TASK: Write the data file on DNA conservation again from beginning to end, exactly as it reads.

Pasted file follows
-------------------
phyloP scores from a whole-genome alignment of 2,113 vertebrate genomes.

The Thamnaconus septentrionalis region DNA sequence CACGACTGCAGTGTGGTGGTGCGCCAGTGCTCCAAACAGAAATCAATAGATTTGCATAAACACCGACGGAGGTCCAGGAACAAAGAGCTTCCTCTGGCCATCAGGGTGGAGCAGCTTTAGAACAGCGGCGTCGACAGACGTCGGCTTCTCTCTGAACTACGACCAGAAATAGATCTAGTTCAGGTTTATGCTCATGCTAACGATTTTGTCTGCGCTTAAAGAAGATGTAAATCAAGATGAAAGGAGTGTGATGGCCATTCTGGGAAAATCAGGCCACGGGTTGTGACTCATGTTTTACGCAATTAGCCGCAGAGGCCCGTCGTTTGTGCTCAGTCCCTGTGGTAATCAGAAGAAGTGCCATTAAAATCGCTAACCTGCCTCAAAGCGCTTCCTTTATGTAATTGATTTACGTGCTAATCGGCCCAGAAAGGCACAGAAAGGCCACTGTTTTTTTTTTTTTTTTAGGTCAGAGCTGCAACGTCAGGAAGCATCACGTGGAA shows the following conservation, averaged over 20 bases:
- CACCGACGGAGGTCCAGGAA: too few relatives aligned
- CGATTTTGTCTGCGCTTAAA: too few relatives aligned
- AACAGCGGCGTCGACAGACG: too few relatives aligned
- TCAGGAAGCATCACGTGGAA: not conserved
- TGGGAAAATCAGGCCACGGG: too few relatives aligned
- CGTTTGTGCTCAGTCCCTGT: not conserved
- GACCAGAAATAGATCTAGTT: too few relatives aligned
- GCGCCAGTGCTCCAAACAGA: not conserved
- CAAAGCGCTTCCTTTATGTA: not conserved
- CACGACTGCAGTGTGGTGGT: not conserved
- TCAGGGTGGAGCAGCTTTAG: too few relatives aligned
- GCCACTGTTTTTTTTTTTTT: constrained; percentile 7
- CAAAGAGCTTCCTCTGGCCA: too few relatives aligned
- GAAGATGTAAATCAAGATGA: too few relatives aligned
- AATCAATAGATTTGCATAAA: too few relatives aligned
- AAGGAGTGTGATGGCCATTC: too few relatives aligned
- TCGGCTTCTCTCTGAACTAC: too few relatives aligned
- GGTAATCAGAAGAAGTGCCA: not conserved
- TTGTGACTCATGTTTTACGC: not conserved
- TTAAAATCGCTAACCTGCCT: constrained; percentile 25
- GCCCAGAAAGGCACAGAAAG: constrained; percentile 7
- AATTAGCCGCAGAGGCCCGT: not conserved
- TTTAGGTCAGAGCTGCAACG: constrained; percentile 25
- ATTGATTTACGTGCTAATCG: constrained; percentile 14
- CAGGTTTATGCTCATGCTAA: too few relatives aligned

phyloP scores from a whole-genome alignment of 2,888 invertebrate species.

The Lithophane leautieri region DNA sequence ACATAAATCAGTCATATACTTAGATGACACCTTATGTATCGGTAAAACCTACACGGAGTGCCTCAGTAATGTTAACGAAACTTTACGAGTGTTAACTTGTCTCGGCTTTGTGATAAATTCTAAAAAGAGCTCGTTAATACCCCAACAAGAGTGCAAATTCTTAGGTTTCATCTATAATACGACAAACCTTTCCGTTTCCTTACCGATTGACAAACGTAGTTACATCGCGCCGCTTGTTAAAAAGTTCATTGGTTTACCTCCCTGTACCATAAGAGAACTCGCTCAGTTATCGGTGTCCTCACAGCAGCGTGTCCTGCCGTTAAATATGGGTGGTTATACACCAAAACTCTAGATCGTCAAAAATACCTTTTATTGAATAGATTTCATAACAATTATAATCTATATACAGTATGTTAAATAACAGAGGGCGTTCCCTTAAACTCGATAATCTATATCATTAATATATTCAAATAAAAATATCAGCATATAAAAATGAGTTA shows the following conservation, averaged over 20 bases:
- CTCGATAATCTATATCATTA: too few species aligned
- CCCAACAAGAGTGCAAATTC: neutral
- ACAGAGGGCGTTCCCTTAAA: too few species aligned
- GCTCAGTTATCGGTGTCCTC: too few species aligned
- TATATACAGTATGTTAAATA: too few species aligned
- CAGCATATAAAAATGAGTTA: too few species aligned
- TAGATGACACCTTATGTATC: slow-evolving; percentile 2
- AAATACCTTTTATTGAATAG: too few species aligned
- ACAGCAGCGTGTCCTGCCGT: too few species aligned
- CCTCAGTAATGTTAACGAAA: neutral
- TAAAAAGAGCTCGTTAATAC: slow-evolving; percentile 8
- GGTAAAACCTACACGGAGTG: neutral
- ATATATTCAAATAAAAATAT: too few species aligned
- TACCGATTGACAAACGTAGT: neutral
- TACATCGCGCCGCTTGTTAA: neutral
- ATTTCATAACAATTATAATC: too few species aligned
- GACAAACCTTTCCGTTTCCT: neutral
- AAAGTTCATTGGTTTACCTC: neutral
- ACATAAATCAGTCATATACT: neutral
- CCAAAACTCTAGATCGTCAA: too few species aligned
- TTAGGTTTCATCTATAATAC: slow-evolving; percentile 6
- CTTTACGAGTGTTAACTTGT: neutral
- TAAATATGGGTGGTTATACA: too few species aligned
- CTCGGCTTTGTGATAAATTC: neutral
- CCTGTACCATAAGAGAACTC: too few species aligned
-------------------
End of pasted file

phyloP scores from a whole-genome alignment of 2,113 vertebrate genomes.

The Thamnaconus septentrionalis region DNA sequence CACGACTGCAGTGTGGTGGTGCGCCAGTGCTCCAAACAGAAATCAATAGATTTGCATAAACACCGACGGAGGTCCAGGAACAAAGAGCTTCCTCTGGCCATCAGGGTGGAGCAGCTTTAGAACAGCGGCGTCGACAGACGTCGGCTTCTCTCTGAACTACGACCAGAAATAGATCTAGTTCAGGTTTATGCTCATGCTAACGATTTTGTCTGCGCTTAAAGAAGATGTAAATCAAGATGAAAGGAGTGTGATGGCCATTCTGGGAAAATCAGGCCACGGGTTGTGACTCATGTTTTACGCAATTAGCCGCAGAGGCCCGTCGTTTGTGCTCAGTCCCTGTGGTAATCAGAAGAAGTGCCATTAAAATCGCTAACCTGCCTCAAAGCGCTTCCTTTATGTAATTGATTTACGTGCTAATCGGCCCAGAAAGGCACAGAAAGGCCACTGTTTTTTTTTTTTTTTTAGGTCAGAGCTGCAACGTCAGGAAGCATCACGTGGAA shows the following conservation, averaged over 20 bases:
- CACCGACGGAGGTCCAGGAA: too few relatives aligned
- CGATTTTGTCTGCGCTTAAA: too few relatives aligned
- AACAGCGGCGTCGACAGACG: too few relatives aligned
- TCAGGAAGCATCACGTGGAA: not conserved
- TGGGAAAATCAGGCCACGGG: too few relatives aligned
- CGTTTGTGCTCAGTCCCTGT: not conserved
- GACCAGAAATAGATCTAGTT: too few relatives aligned
- GCGCCAGTGCTCCAAACAGA: not conserved
- CAAAGCGCTTCCTTTATGTA: not conserved
- CACGACTGCAGTGTGGTGGT: not conserved
- TCAGGGTGGAGCAGCTTTAG: too few relatives aligned
- GCCACTGTTTTTTTTTTTTT: constrained; percentile 7
- CAAAGAGCTTCCTCTGGCCA: too few relatives aligned
- GAAGATGTAAATCAAGATGA: too few relatives aligned
- AATCAATAGATTTGCATAAA: too few relatives aligned
- AAGGAGTGTGATGGCCATTC: too few relatives aligned
- TCGGCTTCTCTCTGAACTAC: too few relatives aligned
- GGTAATCAGAAGAAGTGCCA: not conserved
- TTGTGACTCATGTTTTACGC: not conserved
- TTAAAATCGCTAACCTGCCT: constrained; percentile 25
- GCCCAGAAAGGCACAGAAAG: constrained; percentile 7
- AATTAGCCGCAGAGGCCCGT: not conserved
- TTTAGGTCAGAGCTGCAACG: constrained; percentile 25
- ATTGATTTACGTGCTAATCG: constrained; percentile 14
- CAGGTTTATGCTCATGCTAA: too few relatives aligned

phyloP scores from a whole-genome alignment of 2,888 invertebrate species.

The Lithophane leautieri region DNA sequence ACATAAATCAGTCATATACTTAGATGACACCTTATGTATCGGTAAAACCTACACGGAGTGCCTCAGTAATGTTAACGAAACTTTACGAGTGTTAACTTGTCTCGGCTTTGTGATAAATTCTAAAAAGAGCTCGTTAATACCCCAACAAGAGTGCAAATTCTTAGGTTTCATCTATAATACGACAAACCTTTCCGTTTCCTTACCGATTGACAAACGTAGTTACATCGCGCCGCTTGTTAAAAAGTTCATTGGTTTACCTCCCTGTACCATAAGAGAACTCGCTCAGTTATCGGTGTCCTCACAGCAGCGTGTCCTGCCGTTAAATATGGGTGGTTATACACCAAAACTCTAGATCGTCAAAAATACCTTTTATTGAATAGATTTCATAACAATTATAATCTATATACAGTATGTTAAATAACAGAGGGCGTTCCCTTAAACTCGATAATCTATATCATTAATATATTCAAATAAAAATATCAGCATATAAAAATGAGTTA shows the following conservation, averaged over 20 bases:
- CTCGATAATCTATATCATTA: too few species aligned
- CCCAACAAGAGTGCAAATTC: neutral
- ACAGAGGGCGTTCCCTTAAA: too few species aligned
- GCTCAGTTATCGGTGTCCTC: too few species aligned
- TATATACAGTATGTTAAATA: too few species aligned
- CAGCATATAAAAATGAGTTA: too few species aligned
- TAGATGACACCTTATGTATC: slow-evolving; percentile 2
- AAATACCTTTTATTGAATAG: too few species aligned
- ACAGCAGCGTGTCCTGCCGT: too few species aligned
- CCTCAGTAATGTTAACGAAA: neutral
- TAAAAAGAGCTCGTTAATAC: slow-evolving; percentile 8
- GGTAAAACCTACACGGAGTG: neutral
- ATATATTCAAATAAAAATAT: too few species aligned
- TACCGATTGACAAACGTAGT: neutral
- TACATCGCGCCGCTTGTTAA: neutral
- ATTTCATAACAATTATAATC: too few species aligned
- GACAAACCTTTCCGTTTCCT: neutral
- AAAGTTCATTGGTTTACCTC: neutral
- ACATAAATCAGTCATATACT: neutral
- CCAAAACTCTAGATCGTCAA: too few species aligned
- TTAGGTTTCATCTATAATAC: slow-evolving; percentile 6
- CTTTACGAGTGTTAACTTGT: neutral
- TAAATATGGGTGGTTATACA: too few species aligned
- CTCGGCTTTGTGATAAATTC: neutral
- CCTGTACCATAAGAGAACTC: too few species aligned